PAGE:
State Of The Union Guest Calls On U.S. To Free Americans Jailed In Iran
KELLY MCEVERS, HOST:
There are a handful of Americans that have been held by Iran for years. And that's an issue that some people hope will be discussed by the president in his State of the Union address tonight. The family members of one of the jailed Americans will be in the audience. NPR's Michele Kelemen reports.
MICHELE KELEMEN, BYLINE: President Obama is likely to talk about the nuclear deal with Iran as one of his foreign-policy wins. Rami Kurdi will be listening out for something else, though - some mention of his brother-in-law, former U.S. Marine Amir Hekmati in jail on espionage charges in Iran.
RAMI KURDI: We would love to hear Amir's name. Amir served his country honorably. He's a decorated Marine. We'd love to hear that every effort's being made for Amir and, least of which, that he's mentioned.
KELEMEN: Rami Kurdi and his wife, Sarah Hekmati, are here for the State of the Union speech. They're guests of Congressman Dan Kildee, a Democrat from Michigan who spoke to NPR with them in his office today.
DAN KILDEE: The State of the Union address is sort of that one moment when the world is watching Congress and the president, and it seemed to me the most appropriate thing to do was to somehow raise his case. Last year, it was an empty seat. This year, it's Sarah and Rami who will draw attention to his case. I pray to God that next year, Amir will be my guest.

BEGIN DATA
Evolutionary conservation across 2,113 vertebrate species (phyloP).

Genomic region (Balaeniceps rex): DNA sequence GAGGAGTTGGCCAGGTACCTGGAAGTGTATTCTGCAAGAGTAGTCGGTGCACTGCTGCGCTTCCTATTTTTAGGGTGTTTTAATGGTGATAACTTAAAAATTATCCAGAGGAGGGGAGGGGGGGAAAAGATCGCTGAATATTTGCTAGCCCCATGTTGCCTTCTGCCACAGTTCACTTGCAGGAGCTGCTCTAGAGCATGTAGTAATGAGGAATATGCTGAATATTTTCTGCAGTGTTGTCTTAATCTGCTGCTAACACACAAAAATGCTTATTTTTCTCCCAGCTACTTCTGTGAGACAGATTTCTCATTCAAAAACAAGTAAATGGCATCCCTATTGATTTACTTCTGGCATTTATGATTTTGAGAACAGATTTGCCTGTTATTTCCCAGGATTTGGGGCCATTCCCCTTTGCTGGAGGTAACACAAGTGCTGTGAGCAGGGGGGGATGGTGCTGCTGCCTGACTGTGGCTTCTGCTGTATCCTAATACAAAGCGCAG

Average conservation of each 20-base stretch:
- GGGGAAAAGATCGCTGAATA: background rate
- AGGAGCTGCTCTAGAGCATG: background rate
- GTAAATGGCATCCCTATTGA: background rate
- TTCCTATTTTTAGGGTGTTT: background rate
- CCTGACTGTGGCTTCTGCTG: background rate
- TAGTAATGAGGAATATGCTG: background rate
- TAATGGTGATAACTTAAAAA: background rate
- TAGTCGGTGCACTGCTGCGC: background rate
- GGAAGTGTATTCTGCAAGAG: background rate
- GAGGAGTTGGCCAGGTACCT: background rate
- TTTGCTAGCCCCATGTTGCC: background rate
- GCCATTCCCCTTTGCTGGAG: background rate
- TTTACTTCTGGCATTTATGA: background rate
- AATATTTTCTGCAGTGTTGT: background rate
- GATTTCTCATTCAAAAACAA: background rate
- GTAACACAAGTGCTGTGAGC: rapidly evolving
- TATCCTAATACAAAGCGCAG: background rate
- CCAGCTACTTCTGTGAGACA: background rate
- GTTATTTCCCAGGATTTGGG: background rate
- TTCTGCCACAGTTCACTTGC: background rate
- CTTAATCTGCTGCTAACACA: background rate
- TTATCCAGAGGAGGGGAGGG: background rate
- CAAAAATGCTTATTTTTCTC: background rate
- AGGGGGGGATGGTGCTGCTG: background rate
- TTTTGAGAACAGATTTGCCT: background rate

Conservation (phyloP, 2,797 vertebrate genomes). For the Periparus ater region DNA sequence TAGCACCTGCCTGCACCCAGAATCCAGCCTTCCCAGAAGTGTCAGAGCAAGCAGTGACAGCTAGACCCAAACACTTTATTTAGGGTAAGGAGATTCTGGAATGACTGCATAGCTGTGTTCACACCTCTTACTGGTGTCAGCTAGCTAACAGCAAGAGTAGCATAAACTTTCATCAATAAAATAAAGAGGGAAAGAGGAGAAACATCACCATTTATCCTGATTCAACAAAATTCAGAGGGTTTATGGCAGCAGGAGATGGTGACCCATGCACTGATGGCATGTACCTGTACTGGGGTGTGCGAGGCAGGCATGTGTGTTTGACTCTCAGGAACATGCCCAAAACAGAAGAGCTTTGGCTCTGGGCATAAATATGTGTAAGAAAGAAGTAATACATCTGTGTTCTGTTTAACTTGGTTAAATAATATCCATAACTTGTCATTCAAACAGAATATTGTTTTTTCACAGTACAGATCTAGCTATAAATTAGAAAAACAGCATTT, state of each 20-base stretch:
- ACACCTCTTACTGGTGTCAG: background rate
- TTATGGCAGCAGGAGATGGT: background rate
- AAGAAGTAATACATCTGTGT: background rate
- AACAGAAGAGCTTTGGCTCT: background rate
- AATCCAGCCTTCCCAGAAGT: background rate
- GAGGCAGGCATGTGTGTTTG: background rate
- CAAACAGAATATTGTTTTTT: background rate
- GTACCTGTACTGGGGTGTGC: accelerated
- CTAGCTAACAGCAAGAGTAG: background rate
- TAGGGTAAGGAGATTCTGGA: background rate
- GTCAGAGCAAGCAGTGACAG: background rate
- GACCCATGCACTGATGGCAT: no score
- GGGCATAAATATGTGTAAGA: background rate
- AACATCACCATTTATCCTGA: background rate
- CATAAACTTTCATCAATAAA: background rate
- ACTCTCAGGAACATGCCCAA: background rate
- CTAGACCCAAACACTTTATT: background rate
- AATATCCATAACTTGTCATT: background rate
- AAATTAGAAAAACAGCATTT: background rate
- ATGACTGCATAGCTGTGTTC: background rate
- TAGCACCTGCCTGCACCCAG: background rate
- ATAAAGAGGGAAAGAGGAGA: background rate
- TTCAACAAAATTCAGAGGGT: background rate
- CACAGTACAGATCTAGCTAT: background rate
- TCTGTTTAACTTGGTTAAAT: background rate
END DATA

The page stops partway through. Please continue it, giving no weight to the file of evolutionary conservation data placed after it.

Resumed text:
KELEMEN: Amir Hekmati was jailed back in 2011 when he went to visit his grandmother in Iran. He's been held in Iran's notorious Evin prison, and his sister Sarah says he's struggling.
SARAH HEKMATI: Not only is he in a very harsh prison, he's now the longest-held American that's been held there.
KELEMEN: She says the family got some hopeful signs late last year when an Iranian state-run newspaper reported that his case is being reviewed. Meanwhile, his calls home are difficult.
HEKMATI: It's weighing down on him a lot. And you know, I hear it in his voice. I hear it in his just asking when he calls to ask about any updates on our end and then for us to feel like we don't have enough substantial information to give him. It hurts us. It's, like, emotionally torturesome (ph) for him and for us to have to discuss this case.
KELEMEN: The State Department says it often raises Hekmati's case with Iran along with those of two other jailed Americans - Washington Post journalist Jason Rezaian and Christian pastor Saeed Abedini. The U.S. is also still seeking information about a former FBI agent who went missing in Iran in 2007. The U.S. did not link these cases to the nuclear deal with Iran, and Congressman Kildee agreed with that approach.
KILDEE: I supported the agreement because I thought it made the world a safer place. That doesn't mean that there are not other points of leverage that the United States has with Iran, and it's my view that we should use all those point of leverage to get him home in any way we can.
KELEMEN: This month, Iran could get out from under international sanctions as the nuclear deal with Iran is implemented. Kildee says he's been urging Iranians to show they're serious about, in his words, rejoining the global community by releasing Hekmati and other jailed Americans. Michele Kelemen, NPR News, Washington.